New Book!
Home | Family and Home | Turn an Outdoor Cat into an Indoor Cat

Turn an Outdoor Cat into an Indoor Cat

turn an outdoor cat into an indoor cat

Making the transition from outdoor life to indoor life can be a relatively easy one for a cat if you set up the indoor environment to be as interesting as the one she’s about to leave behind. It will also be much safer.

What if the Cat Has Never Been Indoors?

First on the list is to take the cat to the veterinarian to make sure she’s healthy, get her vaccinated if she hasn’t already had that done and to start her on flea control. The only newcomer you want to bring into the house is the cat herself, and not an army of fleas of ticks.

While you’re at the veterinarian, talk to him/her about having the cat microchipped. That way, if she does escape out the door you’ll stand a much better chance of having her returned to you.

If you’re bringing in a stray cat or if you’ve decided your exclusively-outdoor cat should now live indoors, you can’t just bring her in and let her have the run of the house right away. She’ll need to get her bearings and you may need to do a little training before she goes exploring in the every room. Even though you may think after having access to the whole outdoors she should handle your 1800 sq. ft. house without a hitch, it won’t necessarily be a seamless transition. First of all, in the great outdoors, the cat could pee and poop wherever she pleased. I don’t think you’ll want that to be the case in your house. So confining her to one area while she adjusts to the litter box will be an important step. The same applies to scratching. Outside she had every tree and fence post at her disposal. Inside, you’ll want her using a designated scratching post and not your living room furniture.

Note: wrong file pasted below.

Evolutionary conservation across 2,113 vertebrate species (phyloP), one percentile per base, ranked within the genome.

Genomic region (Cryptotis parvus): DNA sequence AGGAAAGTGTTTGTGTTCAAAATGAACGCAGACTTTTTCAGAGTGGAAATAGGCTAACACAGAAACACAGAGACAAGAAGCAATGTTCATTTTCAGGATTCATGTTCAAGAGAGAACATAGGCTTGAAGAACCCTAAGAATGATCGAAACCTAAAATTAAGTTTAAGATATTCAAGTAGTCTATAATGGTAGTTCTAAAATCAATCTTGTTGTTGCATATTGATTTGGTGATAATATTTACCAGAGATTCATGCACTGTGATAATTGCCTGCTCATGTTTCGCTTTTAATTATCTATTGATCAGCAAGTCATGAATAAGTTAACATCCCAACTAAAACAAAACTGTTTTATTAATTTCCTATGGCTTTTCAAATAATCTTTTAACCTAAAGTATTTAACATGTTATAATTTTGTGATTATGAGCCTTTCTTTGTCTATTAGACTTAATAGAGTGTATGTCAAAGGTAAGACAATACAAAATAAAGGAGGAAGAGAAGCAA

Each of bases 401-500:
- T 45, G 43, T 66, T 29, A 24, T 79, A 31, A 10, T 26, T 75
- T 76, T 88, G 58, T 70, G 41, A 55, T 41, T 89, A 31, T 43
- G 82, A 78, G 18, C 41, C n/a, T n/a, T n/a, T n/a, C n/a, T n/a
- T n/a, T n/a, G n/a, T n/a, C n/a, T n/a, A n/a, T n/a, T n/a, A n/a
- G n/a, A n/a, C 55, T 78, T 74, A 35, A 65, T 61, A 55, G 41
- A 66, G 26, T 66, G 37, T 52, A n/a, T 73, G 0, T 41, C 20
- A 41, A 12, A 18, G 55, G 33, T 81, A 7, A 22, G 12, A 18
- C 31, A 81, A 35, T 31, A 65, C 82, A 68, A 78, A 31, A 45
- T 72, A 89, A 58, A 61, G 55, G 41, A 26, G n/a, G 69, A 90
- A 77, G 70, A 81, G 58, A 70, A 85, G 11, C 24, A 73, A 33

three books by Pam Johnson-Bennett and a quote from AHA


In the outdoor environment, the cat also had her own hiding places, favorite perches and other locations. The indoor environment will be totally unfamiliar to her and it can be overwhelming if you offer too much too soon.

If you’re bringing in a stray or a cat who hasn’t had much contact with you, confine her to a smaller area to allow you to start getting to know each other.

The Cat’s Sanctuary Room

I’ve talked and written so much about how to set up a sanctuary room, especially as it applies to introducing a second cat to a resident cat. For a cat who has never set foot inside your home, setting up a sanctuary room will also be needed to help speed up the acclimation process.

The sanctuary room is just a room you can close off – such as a bedroom. This is where all of kitty’s necessities will be located – her food and water bowls, litter box, scratching post and toys. There are also some extras to put in there as well that will be very helpful: hideaways and a cat tree or some kind of perch.

Hideaways for the Cat

The first thing the former outdoor cat may do when inside is to immediately seek out a hiding place. This is important because once she feels securely hidden, she can use that hiding place as her home base as she begins to get to know the environment. The hideaways can as simple as open paper bags placed on their sides, boxes on their sides, boxes turned upside down with an entrance hole cut in one side, soft-sided pet tunnels, etc. The more hideaways you spread around the room, the less likely kitty will hunker down under the bed.

Begin Content which keeps this site free:

Begin Cat-related Ad-Content

Leave a Reply